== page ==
Richard Seymour If you were flying over London and creative endeavour showed up as a flare, there would be this fantastic carpet of stuff going on. There are a thousand micro activities; unexpected connections are being made all the time. And structurally, geographically and intellectually, London lets that happen.
Dick Powell The essence of London is that there is no manifesto. And if there was, there wouldn’t be a design scene like there is now. In lots of other places there is an agenda – Singapore, Seoul, Shanghai – but the lack of consensus is the secret to London’s success.
rs Do you think that people living in Italy at the beginning of the 16th century knew that the Renaissance was going on? They didn’t. I don’t know how long it was afterwards before someone said, you know, I think we’ll call it the Renaissance. It’s only later, or from a distance, that you see what’s happening. And there’s something like that going on here at the moment.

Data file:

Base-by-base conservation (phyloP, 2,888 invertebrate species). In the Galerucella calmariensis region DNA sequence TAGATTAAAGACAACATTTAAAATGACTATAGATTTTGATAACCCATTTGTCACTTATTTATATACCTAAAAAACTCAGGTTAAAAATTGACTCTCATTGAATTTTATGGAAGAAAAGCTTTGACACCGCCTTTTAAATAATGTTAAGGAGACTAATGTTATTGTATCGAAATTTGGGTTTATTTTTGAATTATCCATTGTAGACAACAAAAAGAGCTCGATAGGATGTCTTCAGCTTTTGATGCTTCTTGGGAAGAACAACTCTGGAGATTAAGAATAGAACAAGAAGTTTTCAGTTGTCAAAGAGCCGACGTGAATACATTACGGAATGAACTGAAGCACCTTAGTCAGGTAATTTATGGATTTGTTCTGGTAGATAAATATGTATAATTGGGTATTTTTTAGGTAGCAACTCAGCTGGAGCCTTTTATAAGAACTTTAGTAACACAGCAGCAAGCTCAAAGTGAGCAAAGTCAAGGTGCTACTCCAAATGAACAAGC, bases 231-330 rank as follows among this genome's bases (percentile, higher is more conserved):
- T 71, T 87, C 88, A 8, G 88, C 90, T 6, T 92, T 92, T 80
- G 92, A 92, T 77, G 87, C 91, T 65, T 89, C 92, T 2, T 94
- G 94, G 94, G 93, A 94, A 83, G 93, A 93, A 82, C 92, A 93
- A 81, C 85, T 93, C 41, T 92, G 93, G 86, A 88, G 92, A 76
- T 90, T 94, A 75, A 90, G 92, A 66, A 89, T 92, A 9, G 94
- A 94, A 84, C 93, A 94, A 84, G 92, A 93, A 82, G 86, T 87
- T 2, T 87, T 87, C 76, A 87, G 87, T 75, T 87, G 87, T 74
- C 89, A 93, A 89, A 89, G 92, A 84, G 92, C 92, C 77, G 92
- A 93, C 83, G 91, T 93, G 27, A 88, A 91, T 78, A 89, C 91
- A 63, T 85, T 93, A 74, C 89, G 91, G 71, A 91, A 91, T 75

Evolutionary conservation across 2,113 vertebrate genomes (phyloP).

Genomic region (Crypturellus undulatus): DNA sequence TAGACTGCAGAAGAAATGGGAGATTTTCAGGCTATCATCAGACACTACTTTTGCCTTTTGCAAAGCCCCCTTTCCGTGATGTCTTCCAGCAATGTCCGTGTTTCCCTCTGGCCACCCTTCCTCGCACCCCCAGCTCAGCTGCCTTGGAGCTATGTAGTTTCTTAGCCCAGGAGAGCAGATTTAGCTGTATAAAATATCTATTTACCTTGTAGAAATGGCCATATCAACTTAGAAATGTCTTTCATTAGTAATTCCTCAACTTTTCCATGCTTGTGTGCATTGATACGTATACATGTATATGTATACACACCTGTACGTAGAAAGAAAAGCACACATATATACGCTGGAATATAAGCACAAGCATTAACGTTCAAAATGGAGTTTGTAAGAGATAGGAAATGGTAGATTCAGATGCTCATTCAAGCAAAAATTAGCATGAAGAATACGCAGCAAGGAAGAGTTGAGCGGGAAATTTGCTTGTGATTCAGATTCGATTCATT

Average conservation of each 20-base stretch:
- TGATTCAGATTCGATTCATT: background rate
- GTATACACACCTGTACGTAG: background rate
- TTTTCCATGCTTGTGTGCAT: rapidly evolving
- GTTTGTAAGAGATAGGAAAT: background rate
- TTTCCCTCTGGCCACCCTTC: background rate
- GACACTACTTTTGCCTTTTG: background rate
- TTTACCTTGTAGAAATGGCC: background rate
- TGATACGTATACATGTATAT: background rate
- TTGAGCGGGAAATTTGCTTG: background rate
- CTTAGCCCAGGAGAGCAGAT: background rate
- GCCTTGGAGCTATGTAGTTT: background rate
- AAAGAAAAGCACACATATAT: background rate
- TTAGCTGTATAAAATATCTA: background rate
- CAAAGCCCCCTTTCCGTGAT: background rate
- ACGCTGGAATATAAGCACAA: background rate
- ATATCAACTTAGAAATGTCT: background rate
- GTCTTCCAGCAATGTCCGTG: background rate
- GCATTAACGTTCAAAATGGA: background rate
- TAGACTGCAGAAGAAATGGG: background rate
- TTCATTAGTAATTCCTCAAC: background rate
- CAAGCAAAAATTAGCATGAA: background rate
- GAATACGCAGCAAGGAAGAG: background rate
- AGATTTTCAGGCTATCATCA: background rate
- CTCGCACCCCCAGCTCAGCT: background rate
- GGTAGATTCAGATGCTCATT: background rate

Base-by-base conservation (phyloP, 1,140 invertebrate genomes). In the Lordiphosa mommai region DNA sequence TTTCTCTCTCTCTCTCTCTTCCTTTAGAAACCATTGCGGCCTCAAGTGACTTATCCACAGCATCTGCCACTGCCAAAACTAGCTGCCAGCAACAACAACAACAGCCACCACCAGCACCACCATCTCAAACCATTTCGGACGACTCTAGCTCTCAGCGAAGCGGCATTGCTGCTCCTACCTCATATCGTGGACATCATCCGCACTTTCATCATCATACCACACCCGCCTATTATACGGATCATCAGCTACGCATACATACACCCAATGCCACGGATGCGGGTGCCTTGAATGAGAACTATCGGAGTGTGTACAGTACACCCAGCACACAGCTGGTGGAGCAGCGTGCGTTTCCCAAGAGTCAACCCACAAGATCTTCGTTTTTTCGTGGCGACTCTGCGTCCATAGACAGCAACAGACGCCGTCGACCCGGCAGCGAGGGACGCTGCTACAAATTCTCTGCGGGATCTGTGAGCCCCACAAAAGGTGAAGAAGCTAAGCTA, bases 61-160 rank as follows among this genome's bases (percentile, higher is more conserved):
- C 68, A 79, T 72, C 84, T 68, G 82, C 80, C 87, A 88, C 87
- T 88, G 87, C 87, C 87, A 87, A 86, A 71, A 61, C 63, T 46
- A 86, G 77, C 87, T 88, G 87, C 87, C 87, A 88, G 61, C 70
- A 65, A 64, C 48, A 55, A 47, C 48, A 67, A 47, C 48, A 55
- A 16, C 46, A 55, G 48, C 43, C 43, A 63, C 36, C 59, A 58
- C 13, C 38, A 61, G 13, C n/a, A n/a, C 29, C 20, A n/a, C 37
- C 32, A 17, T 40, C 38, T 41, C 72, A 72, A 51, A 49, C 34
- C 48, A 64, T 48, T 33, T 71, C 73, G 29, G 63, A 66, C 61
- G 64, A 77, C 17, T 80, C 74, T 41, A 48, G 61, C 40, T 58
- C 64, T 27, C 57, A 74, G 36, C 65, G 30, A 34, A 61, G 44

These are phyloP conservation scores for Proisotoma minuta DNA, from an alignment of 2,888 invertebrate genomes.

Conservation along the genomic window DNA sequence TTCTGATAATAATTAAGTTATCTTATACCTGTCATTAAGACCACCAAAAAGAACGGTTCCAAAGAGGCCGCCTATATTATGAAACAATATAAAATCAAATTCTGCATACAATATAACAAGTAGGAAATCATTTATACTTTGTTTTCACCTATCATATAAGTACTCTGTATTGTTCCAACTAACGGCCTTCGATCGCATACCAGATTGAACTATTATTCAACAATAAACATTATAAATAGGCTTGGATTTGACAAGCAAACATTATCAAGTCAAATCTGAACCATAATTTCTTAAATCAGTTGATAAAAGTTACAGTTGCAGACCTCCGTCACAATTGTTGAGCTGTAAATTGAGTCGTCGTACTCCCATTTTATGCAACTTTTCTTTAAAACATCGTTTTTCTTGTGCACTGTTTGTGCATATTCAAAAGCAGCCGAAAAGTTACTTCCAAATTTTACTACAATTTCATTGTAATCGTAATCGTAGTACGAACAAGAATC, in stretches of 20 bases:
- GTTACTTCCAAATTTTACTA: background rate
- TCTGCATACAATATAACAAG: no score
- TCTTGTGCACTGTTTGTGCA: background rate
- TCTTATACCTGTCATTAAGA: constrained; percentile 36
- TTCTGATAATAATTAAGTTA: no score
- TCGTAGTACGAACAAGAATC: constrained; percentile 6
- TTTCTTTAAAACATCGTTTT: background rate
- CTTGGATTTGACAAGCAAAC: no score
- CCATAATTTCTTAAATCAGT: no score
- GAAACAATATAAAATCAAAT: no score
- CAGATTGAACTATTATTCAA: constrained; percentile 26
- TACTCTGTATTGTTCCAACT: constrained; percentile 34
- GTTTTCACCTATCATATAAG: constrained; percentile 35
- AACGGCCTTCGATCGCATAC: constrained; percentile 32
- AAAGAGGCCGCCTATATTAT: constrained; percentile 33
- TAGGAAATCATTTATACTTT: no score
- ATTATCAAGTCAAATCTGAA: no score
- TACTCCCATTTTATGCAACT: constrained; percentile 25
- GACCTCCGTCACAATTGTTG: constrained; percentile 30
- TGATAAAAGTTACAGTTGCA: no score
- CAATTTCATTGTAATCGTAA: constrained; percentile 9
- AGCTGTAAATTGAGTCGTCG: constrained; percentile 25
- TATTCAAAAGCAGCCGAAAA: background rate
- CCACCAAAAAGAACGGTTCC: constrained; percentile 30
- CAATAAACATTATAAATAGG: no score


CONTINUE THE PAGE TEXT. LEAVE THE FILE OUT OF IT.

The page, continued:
dp There’s a dangerous anarchic streak here. There’s this dissatisfaction with how things are; a constant striving to do something new and different. It’s something I don’t feel when I go to Shanghai or Tokyo or even New York.
rs We’ve had no cultural revolution in this country; we’ve never had the spasmodic upheaval that France has had. Even our civil war was a bit piss-poor. So it’s odd that we have a culture that looks so linear and monocultural in one regard, but wants to churn all the time.
dp I find Italy much more mono-dimensional in that respect. The Italians are absolutely brilliant at certain kinds of things, but they don’t feel dissatisfied with the status quo. In London you’re constantly talking to people who are interested in smashing up the old models and doing something new.